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Silicon Valley's GOP elite hate Trump, but don't know whether to vote for Clinton

Talk about disruption.

Ethan Miller/Getty Images

Silicon Valley is coming to terms with a new type of disruption: Donald Trump as the Republican Party’s presumptive presidential nominee.

The bombastic real estate mogul and reality TV star has emerged as the GOP’s likely standard bearer in its bid to reclaim the White House, now that his main rivals, Sen. Ted Cruz of Texas and Ohio Gov. John Kasich, have abandoned the race.

Bay Area tech executives reacted to this new political reality with shock and denial.

“For Silicon Valley Republicans, this is a moment when you’ve got to stop and say: Holy shit — I don’t know anyone who supports or even voted for the guy who just clinched the nomination,” said one Bay Area conservative who works in the tech industry.

Some prominent Republicans are mulling the possibility — however remote — of supporting a third-party candidate. Others say they’ll vote for former Secretary of State Hillary Clinton, should she emerge as the Democratic Party’s nominee. A number are likely to remain on the sidelines, neither openly endorsing a candidate nor donating money to a campaign.

“I will probably sit out this election,” said one California Republican operative with ties to the tech industry who contributed to the #NeverTrump effort. “It reminds me of the [Barry] Goldwater candidacy in ’64. And unless Trump changes drastically how he runs his campaign, there will be a lot of people who do the same thing.”

If campaign contributions offer one measure of popularity, Trump self-funded campaign lags virtually every other presidential candidate this election cycle in tech sector contributions. He brought in just $19,000, compared to over $7 million raised for Democratic candidates, according to the nonpartisan political crowdfunding site Crowdpac’s analysis of Federal Election Commission filings.

“Donald Trump seems to have built a wall between himself and Silicon Valley,” said Crowdpac Political Director Mason Harrison, who worked on Mitt Romney’s 2012 presidential campaign. “Trump’s rhetoric on immigration, women, encryption and a host of other issues is at odds with many within the Silicon Valley donor community, who will likely continue to open up their wallets for the Democrat they believe is best positioned to beat him in November.”


Trump’s political opportunism also chafes at the change-the-world culture of Silicon Valley, say others.

“People here do care about having a core belief and a compass to guide you,” said one former senior adviser to Republican presidential campaigns who is now working in Silicon Valley. “[Trump] so completely lacks that, I don’t see the people I know who work in tech and live in the Bay Area, who are part of the Silicon Valley conservative elite group — I just don’t see it happening.”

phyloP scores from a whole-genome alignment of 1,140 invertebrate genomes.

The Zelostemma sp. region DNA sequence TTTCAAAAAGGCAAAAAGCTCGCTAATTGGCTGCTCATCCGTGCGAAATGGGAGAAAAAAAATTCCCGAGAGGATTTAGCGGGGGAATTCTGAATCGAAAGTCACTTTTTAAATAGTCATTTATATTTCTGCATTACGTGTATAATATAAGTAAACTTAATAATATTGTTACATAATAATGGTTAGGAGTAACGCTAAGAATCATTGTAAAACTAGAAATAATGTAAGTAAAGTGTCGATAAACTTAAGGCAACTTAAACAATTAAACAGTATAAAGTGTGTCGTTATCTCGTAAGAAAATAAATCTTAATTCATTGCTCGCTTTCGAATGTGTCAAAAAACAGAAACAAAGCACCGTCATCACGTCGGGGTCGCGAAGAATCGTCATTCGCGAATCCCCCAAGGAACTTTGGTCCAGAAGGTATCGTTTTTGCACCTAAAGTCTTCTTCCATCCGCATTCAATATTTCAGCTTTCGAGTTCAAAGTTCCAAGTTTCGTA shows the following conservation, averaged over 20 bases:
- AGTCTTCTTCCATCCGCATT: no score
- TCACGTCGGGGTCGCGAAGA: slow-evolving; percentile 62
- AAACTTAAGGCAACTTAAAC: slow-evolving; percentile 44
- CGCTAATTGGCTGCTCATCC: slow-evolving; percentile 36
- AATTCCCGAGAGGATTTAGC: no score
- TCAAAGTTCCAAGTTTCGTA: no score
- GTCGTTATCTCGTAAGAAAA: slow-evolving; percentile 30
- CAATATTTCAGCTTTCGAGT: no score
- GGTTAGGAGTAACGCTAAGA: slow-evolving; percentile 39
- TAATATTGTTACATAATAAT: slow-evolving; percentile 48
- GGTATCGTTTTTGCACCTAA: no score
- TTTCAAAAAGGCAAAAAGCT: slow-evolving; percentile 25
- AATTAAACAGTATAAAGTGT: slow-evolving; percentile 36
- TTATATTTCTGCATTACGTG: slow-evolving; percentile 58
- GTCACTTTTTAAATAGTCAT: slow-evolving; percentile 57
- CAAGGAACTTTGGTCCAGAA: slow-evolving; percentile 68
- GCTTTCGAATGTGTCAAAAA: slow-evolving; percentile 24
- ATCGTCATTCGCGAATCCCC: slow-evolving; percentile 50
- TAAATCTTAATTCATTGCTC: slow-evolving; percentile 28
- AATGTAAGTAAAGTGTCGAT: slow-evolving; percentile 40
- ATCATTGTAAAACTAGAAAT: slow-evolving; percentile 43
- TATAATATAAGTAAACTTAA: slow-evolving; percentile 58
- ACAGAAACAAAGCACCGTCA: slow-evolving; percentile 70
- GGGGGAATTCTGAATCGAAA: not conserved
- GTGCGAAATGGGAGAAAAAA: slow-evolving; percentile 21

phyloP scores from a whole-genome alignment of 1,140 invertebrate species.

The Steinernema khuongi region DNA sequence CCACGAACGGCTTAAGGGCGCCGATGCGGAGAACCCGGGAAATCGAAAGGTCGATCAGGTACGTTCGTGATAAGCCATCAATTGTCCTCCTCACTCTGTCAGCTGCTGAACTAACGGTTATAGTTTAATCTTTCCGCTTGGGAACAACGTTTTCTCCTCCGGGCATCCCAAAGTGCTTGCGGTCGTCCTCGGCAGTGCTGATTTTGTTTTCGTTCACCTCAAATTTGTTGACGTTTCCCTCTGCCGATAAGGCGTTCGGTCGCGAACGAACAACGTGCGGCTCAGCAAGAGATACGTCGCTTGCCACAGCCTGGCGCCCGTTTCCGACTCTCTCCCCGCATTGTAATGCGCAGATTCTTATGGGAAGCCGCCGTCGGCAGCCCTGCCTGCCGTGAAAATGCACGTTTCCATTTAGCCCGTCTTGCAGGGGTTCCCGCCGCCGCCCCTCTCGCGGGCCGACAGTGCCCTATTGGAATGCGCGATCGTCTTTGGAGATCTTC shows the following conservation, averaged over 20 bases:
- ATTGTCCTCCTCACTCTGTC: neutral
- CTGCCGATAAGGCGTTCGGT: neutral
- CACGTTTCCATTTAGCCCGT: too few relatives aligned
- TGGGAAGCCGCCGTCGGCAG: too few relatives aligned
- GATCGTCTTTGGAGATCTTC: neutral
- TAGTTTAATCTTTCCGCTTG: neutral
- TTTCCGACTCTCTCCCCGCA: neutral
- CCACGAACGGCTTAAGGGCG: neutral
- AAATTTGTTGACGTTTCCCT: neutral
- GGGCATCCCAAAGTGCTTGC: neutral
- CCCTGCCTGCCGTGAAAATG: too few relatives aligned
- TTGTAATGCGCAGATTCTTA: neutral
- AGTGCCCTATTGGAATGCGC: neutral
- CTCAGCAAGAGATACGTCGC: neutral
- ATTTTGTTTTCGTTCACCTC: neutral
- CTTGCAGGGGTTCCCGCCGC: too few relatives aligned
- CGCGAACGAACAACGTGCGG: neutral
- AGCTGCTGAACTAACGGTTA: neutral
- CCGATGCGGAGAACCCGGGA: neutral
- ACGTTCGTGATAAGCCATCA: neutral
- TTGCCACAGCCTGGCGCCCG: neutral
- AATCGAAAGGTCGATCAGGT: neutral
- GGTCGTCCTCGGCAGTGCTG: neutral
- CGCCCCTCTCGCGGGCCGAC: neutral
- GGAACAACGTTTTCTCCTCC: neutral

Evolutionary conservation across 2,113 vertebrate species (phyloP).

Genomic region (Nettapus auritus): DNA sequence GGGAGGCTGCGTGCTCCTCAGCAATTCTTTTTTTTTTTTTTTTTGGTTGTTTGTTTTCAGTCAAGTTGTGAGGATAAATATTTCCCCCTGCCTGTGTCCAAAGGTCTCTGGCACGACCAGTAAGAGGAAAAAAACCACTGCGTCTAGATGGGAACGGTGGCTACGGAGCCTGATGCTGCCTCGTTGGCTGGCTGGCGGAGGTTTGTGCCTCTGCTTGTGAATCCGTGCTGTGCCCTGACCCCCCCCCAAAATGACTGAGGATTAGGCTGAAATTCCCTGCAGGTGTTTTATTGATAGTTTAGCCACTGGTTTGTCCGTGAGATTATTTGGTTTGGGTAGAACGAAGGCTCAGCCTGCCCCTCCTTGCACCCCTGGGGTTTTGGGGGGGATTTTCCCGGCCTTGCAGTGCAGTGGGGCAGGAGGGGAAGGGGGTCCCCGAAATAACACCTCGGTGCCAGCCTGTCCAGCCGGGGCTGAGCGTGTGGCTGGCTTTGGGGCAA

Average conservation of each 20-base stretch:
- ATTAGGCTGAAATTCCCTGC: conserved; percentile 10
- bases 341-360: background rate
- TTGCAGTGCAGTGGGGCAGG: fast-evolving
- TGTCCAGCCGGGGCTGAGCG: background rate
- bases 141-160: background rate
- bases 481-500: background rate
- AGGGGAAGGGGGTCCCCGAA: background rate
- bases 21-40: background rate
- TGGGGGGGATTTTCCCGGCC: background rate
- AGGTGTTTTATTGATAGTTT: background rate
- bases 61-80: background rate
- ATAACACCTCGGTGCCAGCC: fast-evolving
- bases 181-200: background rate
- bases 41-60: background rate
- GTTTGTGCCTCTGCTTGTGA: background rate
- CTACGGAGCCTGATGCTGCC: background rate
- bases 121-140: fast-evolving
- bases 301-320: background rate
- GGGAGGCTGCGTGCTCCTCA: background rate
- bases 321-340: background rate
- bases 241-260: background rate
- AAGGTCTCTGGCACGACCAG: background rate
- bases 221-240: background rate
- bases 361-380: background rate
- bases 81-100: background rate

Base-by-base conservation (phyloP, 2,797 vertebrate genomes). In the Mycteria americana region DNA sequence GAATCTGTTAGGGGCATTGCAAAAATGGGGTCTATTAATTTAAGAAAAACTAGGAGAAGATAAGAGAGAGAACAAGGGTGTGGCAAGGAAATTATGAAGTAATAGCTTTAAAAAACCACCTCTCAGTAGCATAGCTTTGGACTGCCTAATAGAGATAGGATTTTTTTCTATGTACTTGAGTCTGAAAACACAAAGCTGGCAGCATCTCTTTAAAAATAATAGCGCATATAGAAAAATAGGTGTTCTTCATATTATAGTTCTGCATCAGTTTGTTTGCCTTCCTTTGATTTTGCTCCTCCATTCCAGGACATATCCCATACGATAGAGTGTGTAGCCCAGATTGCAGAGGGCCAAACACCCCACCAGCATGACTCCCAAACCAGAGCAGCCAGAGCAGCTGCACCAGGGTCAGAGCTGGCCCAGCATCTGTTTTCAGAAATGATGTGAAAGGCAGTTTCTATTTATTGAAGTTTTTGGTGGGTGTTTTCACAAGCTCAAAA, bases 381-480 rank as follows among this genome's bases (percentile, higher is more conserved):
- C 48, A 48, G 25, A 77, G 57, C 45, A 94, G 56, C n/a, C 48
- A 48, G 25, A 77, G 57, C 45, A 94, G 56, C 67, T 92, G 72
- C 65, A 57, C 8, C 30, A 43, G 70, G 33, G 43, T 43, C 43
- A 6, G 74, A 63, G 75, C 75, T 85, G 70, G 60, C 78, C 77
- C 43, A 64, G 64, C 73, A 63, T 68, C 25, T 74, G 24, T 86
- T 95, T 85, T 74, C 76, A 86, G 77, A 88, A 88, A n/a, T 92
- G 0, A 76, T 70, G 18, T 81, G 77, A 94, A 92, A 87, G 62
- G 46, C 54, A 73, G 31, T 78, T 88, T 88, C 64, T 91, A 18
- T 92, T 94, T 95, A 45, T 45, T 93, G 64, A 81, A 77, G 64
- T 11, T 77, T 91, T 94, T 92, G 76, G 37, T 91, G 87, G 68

Venture capitalist Marc Andreessen devoted countless tweets to tearing down Trump’s provocative pronouncements, such as his call to ban Muslims from entering the United States.

The sage of Sand Hill Road returned to Twitter Tuesday night to deliver his verdict on Trump’s likely nomination.

Several Silicon Valley Republicans confided, in interviews and private conversations, that they would cast ballots for Clinton, producing what one political strategist described as the “opposite of the Reagan Democrat” — the Clinton Republican.

“I’m hearing rumblings people would quietly vote for Hillary to make sure Trump doesn’t get it. Staying home or not voting doesn’t necessarily keep him from the White House,” said another longtime Republican. “There are also rumblings there could be a group that comes out publicly for Hillary to make a point.”

Prominent GOP donors, including Hewlett-Packard Enterprise CEO Meg Whitman, Cisco Executive Chairman John Chambers and Oracle Executive Chairman Larry Ellison, won’t say whom they’ll support come November. They backed other candidates in the 2016 Republican primary.

Hoover Institution fellow Lanhee Chen has been discussing the possibility of a third-party candidate. Possible contenders would fall into three categories: A longtime conservative at the end of his or her career, like former Texas Sen. Phil Gramm; a young, ambitious player looking to win the adoration of conservatives, like Nebraska Sen. Ben Sasse; or a candidate like former New York Mayor Michael Bloomberg or Gen. Colin Powell, who could attract conservatives and progressives in a general election.

Finding the right candidate, and getting that name on the ballot in every state in the country in time for the November election, is unlikely.

“There are some people who are really engaged in an effort to find a viable third-party candidate,” said Chen, who advised Sen. Marco Rubio’s presidential campaign. “But I think it’s one of those things where they’re running out of time.”

Some within the GOP — including Matthew Del Carlo, the chairman of the California Young Republicans — predict that stunned Silicon Valley conservatives will eventually fall in line, if not in love, with Trump.

“No one who works within 20 miles of the 101 is ever going to tell a dinner party that she/he is planning to vote for Trump … but they will,” said one Silicon Valley conservative. “How do I know that? This week Trump beat Ted Cruz among Indiana evangelicals — doubtful that they’re telling their congregation that they just voted for a guy who’s been married three times, doesn’t go to church and has a conflicted position on marriage equality and reproductive rights.”

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